Find out more about longlisted author Simon Schama
How does it feel to reach the longlist for the Samuel Johnson Prize?
I'm rather stunned and extraordinarily thrilled to be on the Samuel Johnson longlist, not just because the very name of Samuel Johnson fills me with dread and awe but because I'm included in a list of such astonishing and daunting quality.
What research did you do for writing your book?
The research over many years covered so many disciplines - some like epigraphy, the scholarship of ancient inscriptions - was an absolute revelation in the complexity and sheer intellectual power of its arguments. Some of the most exciting work in Jewish history is now being done on illuminated manuscripts, on the archaeology of mosaics and ancient buildings and this too was very much part of the necessary updating of my knowledge. Wherever I could I tried to go to sites to match the scholarship with the actual material. And one of the curators at the Brooklyn Museum on a memorably sunlit day opened a cabinet with the Elephantine papyri from the mid-5th century BCE in it and I knew right away where I wanted the book to begin.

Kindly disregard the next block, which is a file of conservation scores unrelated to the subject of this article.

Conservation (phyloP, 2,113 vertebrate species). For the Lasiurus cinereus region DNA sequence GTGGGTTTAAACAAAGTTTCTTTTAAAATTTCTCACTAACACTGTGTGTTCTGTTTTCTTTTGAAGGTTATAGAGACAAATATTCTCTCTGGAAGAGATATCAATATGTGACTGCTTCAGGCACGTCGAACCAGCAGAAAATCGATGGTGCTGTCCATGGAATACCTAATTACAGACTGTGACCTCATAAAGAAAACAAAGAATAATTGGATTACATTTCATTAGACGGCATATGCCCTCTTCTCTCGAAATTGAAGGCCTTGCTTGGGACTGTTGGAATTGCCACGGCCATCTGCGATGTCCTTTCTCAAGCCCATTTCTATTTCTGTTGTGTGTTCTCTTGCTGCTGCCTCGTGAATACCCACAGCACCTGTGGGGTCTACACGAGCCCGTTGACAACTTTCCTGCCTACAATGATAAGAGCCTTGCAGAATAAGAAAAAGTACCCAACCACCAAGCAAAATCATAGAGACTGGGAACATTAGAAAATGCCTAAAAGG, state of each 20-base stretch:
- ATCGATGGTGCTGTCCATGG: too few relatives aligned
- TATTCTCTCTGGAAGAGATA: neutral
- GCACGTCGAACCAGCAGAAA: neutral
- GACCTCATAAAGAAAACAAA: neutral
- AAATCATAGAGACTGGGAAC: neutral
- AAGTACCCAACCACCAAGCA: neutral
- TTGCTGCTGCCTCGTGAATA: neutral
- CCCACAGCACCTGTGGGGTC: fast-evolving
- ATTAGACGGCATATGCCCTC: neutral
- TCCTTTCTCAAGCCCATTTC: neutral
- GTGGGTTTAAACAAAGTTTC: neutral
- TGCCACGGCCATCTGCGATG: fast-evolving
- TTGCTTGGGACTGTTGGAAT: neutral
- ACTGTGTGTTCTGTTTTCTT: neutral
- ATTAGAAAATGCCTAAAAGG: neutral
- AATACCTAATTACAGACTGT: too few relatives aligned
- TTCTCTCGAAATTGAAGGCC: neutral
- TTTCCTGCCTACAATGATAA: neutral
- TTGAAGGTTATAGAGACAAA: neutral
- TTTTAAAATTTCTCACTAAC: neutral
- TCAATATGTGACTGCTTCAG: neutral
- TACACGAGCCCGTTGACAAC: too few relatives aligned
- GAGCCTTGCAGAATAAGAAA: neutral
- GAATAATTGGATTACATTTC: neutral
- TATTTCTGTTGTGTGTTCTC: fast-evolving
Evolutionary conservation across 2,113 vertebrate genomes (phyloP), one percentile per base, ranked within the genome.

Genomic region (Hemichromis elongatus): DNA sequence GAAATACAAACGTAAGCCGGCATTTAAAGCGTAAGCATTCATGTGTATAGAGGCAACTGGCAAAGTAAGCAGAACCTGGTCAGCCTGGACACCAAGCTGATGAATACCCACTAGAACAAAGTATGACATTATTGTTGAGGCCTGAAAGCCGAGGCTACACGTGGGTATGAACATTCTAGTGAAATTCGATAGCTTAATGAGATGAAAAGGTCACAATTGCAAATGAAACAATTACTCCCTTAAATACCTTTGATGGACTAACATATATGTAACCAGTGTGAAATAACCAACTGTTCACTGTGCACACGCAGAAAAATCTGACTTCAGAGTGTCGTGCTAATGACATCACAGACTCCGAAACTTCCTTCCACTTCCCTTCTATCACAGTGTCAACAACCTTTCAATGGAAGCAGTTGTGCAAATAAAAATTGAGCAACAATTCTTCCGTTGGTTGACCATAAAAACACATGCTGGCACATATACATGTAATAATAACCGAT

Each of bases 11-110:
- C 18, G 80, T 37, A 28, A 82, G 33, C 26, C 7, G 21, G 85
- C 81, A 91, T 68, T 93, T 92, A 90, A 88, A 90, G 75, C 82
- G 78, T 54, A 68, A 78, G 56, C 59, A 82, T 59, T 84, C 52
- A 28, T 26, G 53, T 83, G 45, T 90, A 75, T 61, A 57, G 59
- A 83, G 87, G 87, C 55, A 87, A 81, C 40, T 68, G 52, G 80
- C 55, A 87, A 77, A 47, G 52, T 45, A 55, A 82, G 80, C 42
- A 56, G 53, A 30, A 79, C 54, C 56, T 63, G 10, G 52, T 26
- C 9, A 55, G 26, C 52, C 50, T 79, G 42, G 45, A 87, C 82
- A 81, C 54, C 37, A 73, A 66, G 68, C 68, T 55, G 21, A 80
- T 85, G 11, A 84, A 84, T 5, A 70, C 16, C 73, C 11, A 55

How do you feel about the status/ popularity of non-fiction books in general?
I am, of course, thrilled that non-fiction still makes such a strong appeal to the general reader; and that there is such a range of possible voices to embody it. Decades ago history in particular spoke with one rather lapidary voice and that's certainly no longer the case. There is such a lot of genuinely beautiful as well as wise and illuminating non-fiction writing now, some verging on the poetic - and much, alas - on the Samuel Johnson longlist this year!
What is your favourite non-fiction book and why?
Nabokov's Speak Memory. An almost unbearably perfect book with the whole world really - though seen through the lens of his own - in it. Not a word, not a sentence, not an image out of place or too much; the kind of book you read as slowly as you sip the best imaginable wine.
What are you working on next?
Volume 2 of The Story of the Jews. So much heartache but also so much grip on the appetite for life too. Right now the writing is in Venice at the turn of the 16th/17th centuries where a Jewish poetess is trying to stave off the conversionary attentions of a Christian admirer and a very great but eccentric rabbi is attempting and failing to give up gambling.
Simon Schama is the author of The Story of the Jews (The Bodley Head)